Highlights from the 2016 NCRI Winter Meeting, Thursday 21 January 2016, London

The 2016 NCRI Winter Meeting brought together NCRI Trustees, senior representatives from NCRI Partner organisations, industry stakeholders, patient representatives (also known as ‘consumers’ within NCRI), and other key stakeholders in the field of cancer research. It is one of two annual meetings that provide people the opportunity to catch-up on NCRI’s work and steer the future direction through shared insights and ideas. This meeting focused on NCRI’s core activities – those that help us to form the ‘big picture’ of UK cancer research; our Clinical Studies Groups (CSGs), Cancer Clinical Trials Unit (CTU) Group, the NCRI Cancer Conference and CaRD, our cancer research database.

The full-day meeting had a packed agenda that also included guest speakers Steven Wooding from RAND Europe, Sean Duffy from NHS England, Virginia Acha from the Association of the British Pharmaceutical Company (ABPI), Richard Stephens, NCRI Consumer Lead and Emma Greenwood, Head of Policy Development at Cancer Research UK. They updated attendees on current issues and trends within cancer and the wider field of research; from industry and consumer insights, to updates on implementing the Cancer Taskforce recommendations and some top lessons for making research funding decisions. Cancer Research UK and Breast Cancer Now also shared insights into their research strategies. The meeting was chaired by NCRI Chair, Delyth Morgan.

Read on for highlights of the meeting.

NCRI core activities

NCRI’s four core activities are long-standing and central to our purpose of promoting collaboration in cancer research to enable faster progress for the benefit of patients and the public. Each core activity coordinates a range of people and insights and enables us to gain strategic oversight in order to support cancer research in the UK. A summary of core activity updates discussed at the meeting are below.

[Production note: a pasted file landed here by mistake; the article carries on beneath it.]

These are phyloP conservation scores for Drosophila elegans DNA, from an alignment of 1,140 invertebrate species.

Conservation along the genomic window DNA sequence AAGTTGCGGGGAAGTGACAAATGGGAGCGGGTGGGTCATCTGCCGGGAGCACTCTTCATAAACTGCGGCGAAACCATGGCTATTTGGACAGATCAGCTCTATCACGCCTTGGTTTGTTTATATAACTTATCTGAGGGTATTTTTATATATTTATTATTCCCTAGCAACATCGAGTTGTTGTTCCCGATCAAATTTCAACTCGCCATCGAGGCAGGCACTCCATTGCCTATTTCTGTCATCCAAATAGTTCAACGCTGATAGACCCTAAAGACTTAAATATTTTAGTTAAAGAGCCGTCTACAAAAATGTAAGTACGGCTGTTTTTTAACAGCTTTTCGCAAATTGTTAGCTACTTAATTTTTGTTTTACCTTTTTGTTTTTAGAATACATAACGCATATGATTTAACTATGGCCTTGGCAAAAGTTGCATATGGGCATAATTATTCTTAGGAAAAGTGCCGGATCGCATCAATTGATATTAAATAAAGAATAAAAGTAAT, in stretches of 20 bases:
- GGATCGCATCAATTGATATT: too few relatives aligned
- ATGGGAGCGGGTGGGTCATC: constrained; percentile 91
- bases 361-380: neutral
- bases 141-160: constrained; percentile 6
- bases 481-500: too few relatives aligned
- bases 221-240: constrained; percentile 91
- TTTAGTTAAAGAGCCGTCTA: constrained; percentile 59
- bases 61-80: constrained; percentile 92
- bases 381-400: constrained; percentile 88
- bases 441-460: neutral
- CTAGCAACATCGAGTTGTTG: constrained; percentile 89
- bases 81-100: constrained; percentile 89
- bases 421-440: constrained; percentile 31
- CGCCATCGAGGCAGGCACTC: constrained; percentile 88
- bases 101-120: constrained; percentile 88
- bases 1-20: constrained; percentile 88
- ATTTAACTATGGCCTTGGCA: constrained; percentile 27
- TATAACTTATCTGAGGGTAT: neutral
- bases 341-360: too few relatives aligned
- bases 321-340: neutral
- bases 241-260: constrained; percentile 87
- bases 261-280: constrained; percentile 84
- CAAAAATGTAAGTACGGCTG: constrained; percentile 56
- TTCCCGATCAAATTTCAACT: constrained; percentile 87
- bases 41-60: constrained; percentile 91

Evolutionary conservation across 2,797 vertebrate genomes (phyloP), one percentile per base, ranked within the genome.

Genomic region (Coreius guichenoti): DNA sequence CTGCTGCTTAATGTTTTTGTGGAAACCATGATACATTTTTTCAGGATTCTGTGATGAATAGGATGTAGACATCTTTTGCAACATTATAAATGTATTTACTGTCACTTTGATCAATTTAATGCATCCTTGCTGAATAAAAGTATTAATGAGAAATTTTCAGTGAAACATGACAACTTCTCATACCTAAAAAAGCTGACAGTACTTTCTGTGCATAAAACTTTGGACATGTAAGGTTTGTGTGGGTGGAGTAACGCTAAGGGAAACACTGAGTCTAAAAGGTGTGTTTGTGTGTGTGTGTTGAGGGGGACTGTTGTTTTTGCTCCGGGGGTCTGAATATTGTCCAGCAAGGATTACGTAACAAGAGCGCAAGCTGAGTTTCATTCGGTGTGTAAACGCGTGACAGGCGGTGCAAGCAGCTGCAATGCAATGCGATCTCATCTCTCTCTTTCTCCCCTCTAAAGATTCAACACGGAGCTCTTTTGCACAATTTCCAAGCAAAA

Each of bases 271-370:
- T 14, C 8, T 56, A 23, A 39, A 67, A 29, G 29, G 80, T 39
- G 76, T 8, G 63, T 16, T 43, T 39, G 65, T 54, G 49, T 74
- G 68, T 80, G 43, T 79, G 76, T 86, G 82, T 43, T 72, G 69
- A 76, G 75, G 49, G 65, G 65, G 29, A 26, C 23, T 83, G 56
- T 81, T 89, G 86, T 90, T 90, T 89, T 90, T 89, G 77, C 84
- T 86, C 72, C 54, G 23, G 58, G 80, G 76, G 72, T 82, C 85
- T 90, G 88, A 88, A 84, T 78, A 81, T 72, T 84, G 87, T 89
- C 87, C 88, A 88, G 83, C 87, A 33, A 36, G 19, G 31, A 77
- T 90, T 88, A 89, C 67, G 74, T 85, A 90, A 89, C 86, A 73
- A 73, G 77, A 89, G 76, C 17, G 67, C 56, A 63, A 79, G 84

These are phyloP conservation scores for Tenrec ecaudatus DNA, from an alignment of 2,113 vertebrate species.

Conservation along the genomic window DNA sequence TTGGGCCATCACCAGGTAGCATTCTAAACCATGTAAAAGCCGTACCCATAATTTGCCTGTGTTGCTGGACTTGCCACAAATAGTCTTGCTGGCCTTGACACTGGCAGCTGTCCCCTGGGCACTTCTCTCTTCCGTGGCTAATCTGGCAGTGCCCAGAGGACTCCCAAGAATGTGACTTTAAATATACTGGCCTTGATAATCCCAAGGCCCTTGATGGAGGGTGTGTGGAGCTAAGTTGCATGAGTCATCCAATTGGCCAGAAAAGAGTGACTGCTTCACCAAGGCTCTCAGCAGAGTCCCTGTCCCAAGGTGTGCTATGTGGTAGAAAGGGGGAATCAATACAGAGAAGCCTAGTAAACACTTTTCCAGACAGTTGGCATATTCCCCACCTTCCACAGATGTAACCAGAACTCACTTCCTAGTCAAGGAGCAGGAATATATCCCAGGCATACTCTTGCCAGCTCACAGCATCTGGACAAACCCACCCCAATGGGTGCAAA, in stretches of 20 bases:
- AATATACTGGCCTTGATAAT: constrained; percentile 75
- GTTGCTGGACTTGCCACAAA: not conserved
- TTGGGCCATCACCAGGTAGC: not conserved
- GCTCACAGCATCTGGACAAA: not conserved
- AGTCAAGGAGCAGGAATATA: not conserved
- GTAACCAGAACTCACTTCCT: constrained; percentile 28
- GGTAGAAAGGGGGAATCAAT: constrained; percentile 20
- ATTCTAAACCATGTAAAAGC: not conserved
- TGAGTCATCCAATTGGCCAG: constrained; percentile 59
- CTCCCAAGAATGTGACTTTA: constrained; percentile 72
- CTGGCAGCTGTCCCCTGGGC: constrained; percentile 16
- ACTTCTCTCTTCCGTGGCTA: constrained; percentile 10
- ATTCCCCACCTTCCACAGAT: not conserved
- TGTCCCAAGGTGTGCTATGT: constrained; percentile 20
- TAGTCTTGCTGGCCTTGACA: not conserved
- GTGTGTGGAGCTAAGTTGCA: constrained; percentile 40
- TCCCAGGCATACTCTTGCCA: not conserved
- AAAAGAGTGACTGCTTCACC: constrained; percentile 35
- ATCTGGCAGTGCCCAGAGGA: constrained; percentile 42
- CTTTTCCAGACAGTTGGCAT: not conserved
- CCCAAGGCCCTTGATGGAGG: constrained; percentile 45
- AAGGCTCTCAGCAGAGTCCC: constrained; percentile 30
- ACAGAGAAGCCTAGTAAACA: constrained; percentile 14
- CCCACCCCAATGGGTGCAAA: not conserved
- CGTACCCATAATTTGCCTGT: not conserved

NCRI Clinical Studies Groups (CSGs): taking strategic oversight of and supporting the national portfolio of cancer clinical studies


The NCRI CSG portfolio maps are a visual representation of NIHR CRN’s cancer clinical studies. They are an important tool for clinicians and the wider research community to see the cancer clinical studies within the NIHR CRN that are either preparing to open for patient recruitment or are actively recruiting. They also help to highlight gaps in the portfolio, meaning that CSGs and the wider research community can work together to plan studies to fill these gaps. Meeting attendees were shown the new interactive dashboard that allows easy navigation of the maps, and enables tailored searches (e.g. by study status – open for recruitment or in set-up; by funding type – academic, industry or partnership; by study phase – from pilot/feasibility, all the way through to phase IV clinical trials). They were also shown how more detailed trial information can be obtained: each study is linked to the UK Clinical Research Network Portfolio Database, the single information system that holds data on research activity for clinical studies supported by the research networks in England (the NIHR CRN), Northern Ireland, Scotland and Wales, and this information can be accessed from the maps with a single click.

» View the NCRI CSG portfolio maps (NCRI webpage)

In 2014 the NCRI launched the NCRI Study Concept Registration scheme as a way to initiate collaborative discussions around new and developing cancer clinical study concepts that are being developed by CSGs or its Subgroups. Through this online system the study proposer registers the study with the NCRI Executive, giving information on patient population and main outcome measures. The NCRI Executive then ‘match-make’; seeking input from members of other CSGs, Subgroups and relevant NCRI activities on ways to further develop the study concept into a high-quality research proposal. NCRI’s Clinical Research Director, Professor Matt Seymour, updated attendees on the use of the scheme: so far 48 study concepts have been registered with the scheme and these have received input from over 80 people, including members of CSGs, Subgroups, other NCRI working groups, the European Organisation for Research and Treatment of Cancer (EORTC) and the International Rare Cancers Initiative (ICRI).

» Register a study concept (NCRI webpage)